My favorite time to visit New Orleans is during springtime. Azaleas radiate with blushing hues, early blooming magnolias perfume the streets, breezes from the river tousle my golden locks, and the air is softly sweetened with the city’s many treats. I always stand astonished at Aunt Sally’s as pralines the size of moon pies studded with toasted pecans lay in a row, basking in front of an old fan, awaiting their fate to be boxed up and devoured within mere moments. Looming next door at Café Du Monde is a different type of lure, one that was deep fried and laden with powdered sugar, begging to be washed down with a café au lait.
New Orleans offers another treat, one that entices and excites as it gleams and glows with its amber flames and saccharine scent. Brennan’s Bananas Foster. There is a tinge of delight that never grows old as this famous dessert is prepared tableside, blazes and all. Even though I sit in pure elegance of the restaurant, the combination of cinnamon, butter and sugar will always remind me of the swamp and the bananas added to the concoction of tiny pirogues bubbling away in the murky darkness. No amount of sophistication will ever make me outgrow my bayou roots. As my imagination twirls, rum is added to the sauté pan and whoosh. The flickering flame engulfs everything in its sight. Surrounding tables applaud at the spectacle while the spark dies down and all that’s left is bourbon-brown bananas scented with spicy cinnamon and sugary rum.
Traditionally, this delectable dessert is spooned over ice cream, but I decided to do a spin on this New Orleans classic. Once the bananas have browned in the sugar and butter, I mash the whole mixture together and use it as a filling for a crêpe cake, delicately adored with whipped cream spiced with rum and caramelized bananas. Springtime couldn’t get any sweeter.
1 stick of butter
2 cup of brown sugar
2 teaspoon of cinnamon
2 teaspoon of vanilla
7 ripe bananas, peeled and sliced on a diagonal
½ cup of good, dark rum (optional)
In a sauté pan over medium-low heat, melt butter in the pan. Once the butter has melted, add the sugar, cinnamon and vanilla to the pan. Stir until dissolved and add bananas. Whenever the slices begin to brown and soften, carefully add the rum (if using.) Light the pan with a long match or a torch. Allow the flames to subside. Let cool and mash with the back of a fork or a potato masher until thick and almost a puréed consistency.
Crêpes: Adapted from Tyler Florence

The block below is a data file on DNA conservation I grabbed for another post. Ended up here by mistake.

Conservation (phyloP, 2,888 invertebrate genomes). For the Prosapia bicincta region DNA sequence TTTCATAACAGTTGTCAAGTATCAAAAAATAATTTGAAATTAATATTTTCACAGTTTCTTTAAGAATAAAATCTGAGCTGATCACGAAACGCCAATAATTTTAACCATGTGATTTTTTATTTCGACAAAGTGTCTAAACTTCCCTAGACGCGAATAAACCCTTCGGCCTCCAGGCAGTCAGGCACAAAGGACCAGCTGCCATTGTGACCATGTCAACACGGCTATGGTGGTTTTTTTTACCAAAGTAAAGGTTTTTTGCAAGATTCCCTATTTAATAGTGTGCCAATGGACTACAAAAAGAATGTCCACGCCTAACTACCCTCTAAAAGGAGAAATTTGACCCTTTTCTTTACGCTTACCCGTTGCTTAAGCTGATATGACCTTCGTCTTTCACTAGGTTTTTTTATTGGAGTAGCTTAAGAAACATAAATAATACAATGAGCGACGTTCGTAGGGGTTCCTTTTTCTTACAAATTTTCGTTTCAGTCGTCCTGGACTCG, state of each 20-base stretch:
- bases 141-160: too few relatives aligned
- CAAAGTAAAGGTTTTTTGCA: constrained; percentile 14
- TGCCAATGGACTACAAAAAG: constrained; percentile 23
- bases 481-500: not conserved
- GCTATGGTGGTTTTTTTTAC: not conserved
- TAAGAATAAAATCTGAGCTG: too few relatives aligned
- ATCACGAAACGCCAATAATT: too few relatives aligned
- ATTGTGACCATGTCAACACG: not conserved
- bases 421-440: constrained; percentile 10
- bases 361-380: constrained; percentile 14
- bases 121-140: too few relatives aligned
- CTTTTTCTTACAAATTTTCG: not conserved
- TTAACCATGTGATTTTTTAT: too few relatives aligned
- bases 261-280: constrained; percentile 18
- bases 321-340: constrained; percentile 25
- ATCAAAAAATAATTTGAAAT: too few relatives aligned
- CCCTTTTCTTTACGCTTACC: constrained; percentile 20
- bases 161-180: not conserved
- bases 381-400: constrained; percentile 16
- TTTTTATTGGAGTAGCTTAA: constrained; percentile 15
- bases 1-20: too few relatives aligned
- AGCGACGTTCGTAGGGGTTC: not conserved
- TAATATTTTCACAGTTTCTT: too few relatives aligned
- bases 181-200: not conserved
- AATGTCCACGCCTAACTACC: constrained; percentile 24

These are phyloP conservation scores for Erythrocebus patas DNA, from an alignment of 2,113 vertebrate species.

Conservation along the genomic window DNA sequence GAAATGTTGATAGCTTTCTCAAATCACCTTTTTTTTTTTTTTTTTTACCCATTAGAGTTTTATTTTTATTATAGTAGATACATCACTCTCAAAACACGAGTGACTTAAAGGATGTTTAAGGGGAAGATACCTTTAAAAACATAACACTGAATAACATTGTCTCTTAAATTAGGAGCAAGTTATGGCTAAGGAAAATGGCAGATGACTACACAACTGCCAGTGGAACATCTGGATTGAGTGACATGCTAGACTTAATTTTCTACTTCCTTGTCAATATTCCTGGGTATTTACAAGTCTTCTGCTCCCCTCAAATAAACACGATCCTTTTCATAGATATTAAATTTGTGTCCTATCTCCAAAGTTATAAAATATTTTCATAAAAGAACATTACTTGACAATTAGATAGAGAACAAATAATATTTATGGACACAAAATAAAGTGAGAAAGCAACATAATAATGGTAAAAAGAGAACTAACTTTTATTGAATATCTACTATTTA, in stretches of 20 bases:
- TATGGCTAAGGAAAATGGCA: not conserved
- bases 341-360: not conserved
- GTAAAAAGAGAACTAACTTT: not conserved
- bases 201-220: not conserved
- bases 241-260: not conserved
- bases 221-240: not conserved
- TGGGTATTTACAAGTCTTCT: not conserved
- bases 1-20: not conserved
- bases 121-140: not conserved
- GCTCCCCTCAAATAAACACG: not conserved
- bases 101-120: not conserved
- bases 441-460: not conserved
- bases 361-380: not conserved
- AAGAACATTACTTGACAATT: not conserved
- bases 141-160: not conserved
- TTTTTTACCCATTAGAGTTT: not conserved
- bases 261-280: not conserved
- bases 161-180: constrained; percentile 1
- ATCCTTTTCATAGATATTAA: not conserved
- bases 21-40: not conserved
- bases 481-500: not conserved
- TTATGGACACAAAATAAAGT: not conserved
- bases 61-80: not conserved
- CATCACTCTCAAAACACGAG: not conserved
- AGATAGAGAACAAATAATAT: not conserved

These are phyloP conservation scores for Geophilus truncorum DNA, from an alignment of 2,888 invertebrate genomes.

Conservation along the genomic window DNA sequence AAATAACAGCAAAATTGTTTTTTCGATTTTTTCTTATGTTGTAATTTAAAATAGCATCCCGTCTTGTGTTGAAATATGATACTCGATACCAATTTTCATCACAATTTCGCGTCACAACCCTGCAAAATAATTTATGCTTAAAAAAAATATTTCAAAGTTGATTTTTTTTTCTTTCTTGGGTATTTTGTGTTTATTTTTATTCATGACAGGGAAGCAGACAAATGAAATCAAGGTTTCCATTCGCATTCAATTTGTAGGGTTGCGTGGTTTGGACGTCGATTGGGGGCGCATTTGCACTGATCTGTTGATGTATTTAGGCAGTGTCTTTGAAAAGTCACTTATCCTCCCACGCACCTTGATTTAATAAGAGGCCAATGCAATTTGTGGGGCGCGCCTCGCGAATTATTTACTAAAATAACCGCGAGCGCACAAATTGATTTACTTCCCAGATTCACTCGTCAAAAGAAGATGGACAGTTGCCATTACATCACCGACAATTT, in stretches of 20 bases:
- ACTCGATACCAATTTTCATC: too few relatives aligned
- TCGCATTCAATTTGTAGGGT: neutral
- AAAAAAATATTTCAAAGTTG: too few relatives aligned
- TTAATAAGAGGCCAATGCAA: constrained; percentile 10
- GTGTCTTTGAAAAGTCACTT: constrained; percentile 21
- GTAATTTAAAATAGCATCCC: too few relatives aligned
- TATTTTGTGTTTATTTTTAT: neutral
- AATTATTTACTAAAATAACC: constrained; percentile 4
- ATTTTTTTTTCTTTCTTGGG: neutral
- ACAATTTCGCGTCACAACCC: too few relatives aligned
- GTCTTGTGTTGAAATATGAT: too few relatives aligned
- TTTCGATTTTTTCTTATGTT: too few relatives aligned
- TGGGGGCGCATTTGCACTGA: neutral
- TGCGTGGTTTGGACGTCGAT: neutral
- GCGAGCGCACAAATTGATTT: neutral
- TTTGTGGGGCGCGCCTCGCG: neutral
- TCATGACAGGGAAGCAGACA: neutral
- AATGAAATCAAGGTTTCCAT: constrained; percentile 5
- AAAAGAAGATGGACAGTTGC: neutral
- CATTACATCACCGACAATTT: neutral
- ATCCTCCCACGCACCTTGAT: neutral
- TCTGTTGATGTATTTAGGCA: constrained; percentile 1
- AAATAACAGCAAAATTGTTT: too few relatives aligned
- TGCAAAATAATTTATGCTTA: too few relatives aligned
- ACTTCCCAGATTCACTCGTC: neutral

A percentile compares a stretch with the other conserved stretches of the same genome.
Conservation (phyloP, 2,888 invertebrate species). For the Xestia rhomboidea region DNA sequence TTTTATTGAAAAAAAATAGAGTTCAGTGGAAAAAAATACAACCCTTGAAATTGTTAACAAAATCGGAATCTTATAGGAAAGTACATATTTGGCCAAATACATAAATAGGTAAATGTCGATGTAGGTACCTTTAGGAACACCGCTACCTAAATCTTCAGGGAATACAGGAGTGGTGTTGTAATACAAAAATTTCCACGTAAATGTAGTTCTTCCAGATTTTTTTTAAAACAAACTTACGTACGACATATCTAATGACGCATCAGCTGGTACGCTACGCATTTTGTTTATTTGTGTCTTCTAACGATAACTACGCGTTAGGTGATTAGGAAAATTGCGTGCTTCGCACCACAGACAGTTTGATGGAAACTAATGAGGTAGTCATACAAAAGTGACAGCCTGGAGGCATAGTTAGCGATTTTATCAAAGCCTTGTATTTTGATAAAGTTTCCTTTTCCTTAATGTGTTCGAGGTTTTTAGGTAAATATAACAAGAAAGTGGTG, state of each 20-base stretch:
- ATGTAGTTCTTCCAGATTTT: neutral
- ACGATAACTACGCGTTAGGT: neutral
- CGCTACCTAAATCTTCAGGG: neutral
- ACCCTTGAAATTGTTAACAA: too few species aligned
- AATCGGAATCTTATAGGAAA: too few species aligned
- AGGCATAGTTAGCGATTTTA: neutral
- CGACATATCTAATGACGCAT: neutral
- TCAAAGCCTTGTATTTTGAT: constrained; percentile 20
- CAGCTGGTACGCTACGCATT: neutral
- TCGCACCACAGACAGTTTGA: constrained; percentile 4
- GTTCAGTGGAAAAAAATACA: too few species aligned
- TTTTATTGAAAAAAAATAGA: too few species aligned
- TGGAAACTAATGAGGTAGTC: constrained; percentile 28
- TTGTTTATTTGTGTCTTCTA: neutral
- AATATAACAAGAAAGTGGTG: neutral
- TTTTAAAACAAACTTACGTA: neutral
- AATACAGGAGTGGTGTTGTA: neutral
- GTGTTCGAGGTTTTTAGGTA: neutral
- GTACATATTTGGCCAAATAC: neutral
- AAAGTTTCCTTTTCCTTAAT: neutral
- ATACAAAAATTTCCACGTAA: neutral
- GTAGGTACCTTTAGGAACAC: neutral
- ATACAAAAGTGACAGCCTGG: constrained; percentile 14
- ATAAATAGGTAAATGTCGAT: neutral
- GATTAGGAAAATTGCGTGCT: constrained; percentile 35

½ cup of water
2 cups of milk
2 cups of flour
2 teaspoons of vanilla
4 tablespoons of sugar
Pinch of salt
6 tablespoons of butter, melted, plus more for greasing pan
Combine water, milk, eggs, flour, vanilla, sugar and salt in a blender. Blend until all of the ingredients are well incorporated and the mixture is no longer lumpy. Scrape down the sides and blend again. Add the butter to the mixture and blend for just a few more seconds. Let the mixture rest in the fridge for an hour.
Place a nonstick skillet on medium to medium-low heat. Brush butter onto the pan. With the batter in one hand and the hot skillet in the other, slowly pour the batter into the pan and twirl the skillet in the other so that there is enough batter to purely coat the bottom of the pan. Let the crêpe cook just until brown at the edges, flip with a spatula and brown on the other side. Flip onto a plate and continue with the remaining batter.
Rum Whipped Cream:
2 cups of heavy whipping cream
2 tablespoons of sugar
2 teaspoon of vanilla
1 tablespoon of rum
Whisk all of the ingredients in a stand mixer until soft peaks form. The whipped cream should be able to hold a peak if inverted.
Creating the Layers:
Banana Foster Purée
Rum Whipped Cream
*Note: For the caramelized bananas, sprinkle sugar into 1” slices of banana. Using a torch, carefully caramelize the top of the banana like you would a crème brûlée.
On a cake stand, place one crepe on the bottom of the stand. Spread a thing layer of the bananas foster purée onto the crêpe. Repeat with remaining layers until you add the last crêpe (or run out of filling! Whichever comes first.) Finish the last crêpe with a topping of the rum whipped cream and adorn with caramelized bananas.
Amber Ryder-Wilson was born into a Cajun family in which making roux became a rite of passage. She is a freelance writer and the author, recipe developer and photographer for the Southern memoir-style blog www.fortheloveofthesouth.com.